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As a fun project I thought I'd write a program to make iso files. As far as I can tell it works, but it reads only 4KB every 30 seconds. I used eject -x 11 to slow my cdrom drive to a reasonable speed. Without it the drive runs at full speed and kills the process pretty quickly. Any suggestions to make this faster/better will be much appreciated.

#define BUFFSIZE 4092

int main(int argc, char **argv)
    FILE *fp = fopen("/dev/cdrom", "r");
    FILE *file = fopen(strcat(argv[1], ".iso"), "w");


        char *line=(char *)malloc(sizeof(char) * BUFFSIZE);
        fgets(line, BUFFSIZE, fp);
        fprintf(file, "%s",line);

    }//end while



    return 0;
}//end main
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You probably want to open files in binary mode; it's probably a bad idea to overwrite argv[1] like that; get rid of the cast –  pmg Mar 29 '11 at 21:39
Bold use of string functions to read/write arbitrary binary data... –  Carl Norum Mar 29 '11 at 21:40

5 Answers 5

fgets() handles text and is line oriented, and wastes time looking for newlines. Furthermore, it and fprintf() don't handle NUL bytes, and can get very confused by them. You want to use binary IO, i.e. fread() and fwrite(). There is also no need to continually free() and reallocate your buffer.

If you want to use Unix IO primitives rather than the C wrappers, you could use read() and write() or mmap() instead.

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that, and make the buffer (much) larger –  Mat Mar 29 '11 at 21:42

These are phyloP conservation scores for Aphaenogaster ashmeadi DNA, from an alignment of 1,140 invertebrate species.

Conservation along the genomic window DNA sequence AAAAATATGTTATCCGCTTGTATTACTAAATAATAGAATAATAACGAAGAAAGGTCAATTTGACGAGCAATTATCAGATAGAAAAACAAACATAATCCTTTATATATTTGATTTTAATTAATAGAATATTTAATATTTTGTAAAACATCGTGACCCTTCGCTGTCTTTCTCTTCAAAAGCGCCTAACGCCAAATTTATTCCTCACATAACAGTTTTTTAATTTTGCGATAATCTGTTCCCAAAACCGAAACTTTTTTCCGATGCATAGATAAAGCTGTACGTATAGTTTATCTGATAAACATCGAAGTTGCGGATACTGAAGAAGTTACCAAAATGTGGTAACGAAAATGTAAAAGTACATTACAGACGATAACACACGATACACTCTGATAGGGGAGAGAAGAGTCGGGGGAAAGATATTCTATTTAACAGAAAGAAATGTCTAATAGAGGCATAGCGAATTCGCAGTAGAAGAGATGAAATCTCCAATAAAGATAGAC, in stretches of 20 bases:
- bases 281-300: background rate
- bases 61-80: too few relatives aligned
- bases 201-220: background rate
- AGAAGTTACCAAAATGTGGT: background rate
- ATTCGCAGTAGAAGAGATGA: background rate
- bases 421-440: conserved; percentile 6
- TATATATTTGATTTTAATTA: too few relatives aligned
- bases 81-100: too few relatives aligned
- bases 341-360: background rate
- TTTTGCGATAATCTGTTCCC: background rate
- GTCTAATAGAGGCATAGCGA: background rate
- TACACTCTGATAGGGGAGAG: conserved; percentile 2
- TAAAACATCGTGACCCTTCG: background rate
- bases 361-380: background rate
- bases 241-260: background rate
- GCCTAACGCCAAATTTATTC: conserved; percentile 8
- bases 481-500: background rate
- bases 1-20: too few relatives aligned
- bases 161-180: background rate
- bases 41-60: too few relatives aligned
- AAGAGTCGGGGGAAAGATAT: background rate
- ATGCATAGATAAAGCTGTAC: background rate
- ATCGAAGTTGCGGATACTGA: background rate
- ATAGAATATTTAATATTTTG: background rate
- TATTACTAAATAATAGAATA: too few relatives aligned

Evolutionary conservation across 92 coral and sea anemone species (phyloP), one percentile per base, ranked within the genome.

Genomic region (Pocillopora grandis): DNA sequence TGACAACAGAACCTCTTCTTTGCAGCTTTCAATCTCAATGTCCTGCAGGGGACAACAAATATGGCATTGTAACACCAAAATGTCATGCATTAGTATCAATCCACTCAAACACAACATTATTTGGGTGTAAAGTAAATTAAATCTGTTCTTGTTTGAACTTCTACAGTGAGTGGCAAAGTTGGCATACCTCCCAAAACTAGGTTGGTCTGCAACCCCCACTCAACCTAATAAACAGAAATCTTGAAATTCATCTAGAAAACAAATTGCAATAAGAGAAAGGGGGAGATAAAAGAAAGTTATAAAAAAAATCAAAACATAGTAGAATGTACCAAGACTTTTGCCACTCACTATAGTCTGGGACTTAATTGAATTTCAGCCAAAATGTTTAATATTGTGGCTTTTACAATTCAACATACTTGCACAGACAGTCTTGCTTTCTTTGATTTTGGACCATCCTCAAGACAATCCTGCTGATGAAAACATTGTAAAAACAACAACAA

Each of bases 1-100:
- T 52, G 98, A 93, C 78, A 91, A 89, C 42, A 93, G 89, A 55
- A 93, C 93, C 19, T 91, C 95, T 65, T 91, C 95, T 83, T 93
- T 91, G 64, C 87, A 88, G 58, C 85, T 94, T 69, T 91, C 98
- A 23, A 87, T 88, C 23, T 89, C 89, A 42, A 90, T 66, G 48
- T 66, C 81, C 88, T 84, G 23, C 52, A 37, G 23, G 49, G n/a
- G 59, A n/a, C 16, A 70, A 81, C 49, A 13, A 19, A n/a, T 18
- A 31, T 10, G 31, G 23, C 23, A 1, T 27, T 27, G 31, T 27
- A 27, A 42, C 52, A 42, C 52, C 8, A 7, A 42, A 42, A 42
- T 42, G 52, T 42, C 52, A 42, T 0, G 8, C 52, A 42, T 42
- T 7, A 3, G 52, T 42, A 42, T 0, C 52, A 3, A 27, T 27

• Buffered IO is hardly appropriate in this scenario, neither is fgets which scans the input for a newline. Look into mmap.
  • Continuous buffer de/re-allocation slows you down.
  • Fprintf is not right for writing binary data. It's also slow.
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I am no C guru, but sounds like you need to implement some form of buffered readers and writers of data to see performance improvements.

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First of all, I wouldn't go with formatted input (fgets & text mode), but with raw binary input (fopen with the b flag, fread and fwrite for writing). This way stdio doesn't need to perform the substitutions needed for the text mode (if needed on your platform), and you have a series of fixed-size reads that should perform better than fgets' waiting for the \n.

Then, I would get rid of that dynamic memory allocation; the continuous allocation/deallocation is probably killing the performance of your application. Just allocate once for all a static buffer on the stack (e.g. 8192 bytes) and use it all the time.

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Move the malloc and free outside the loop.

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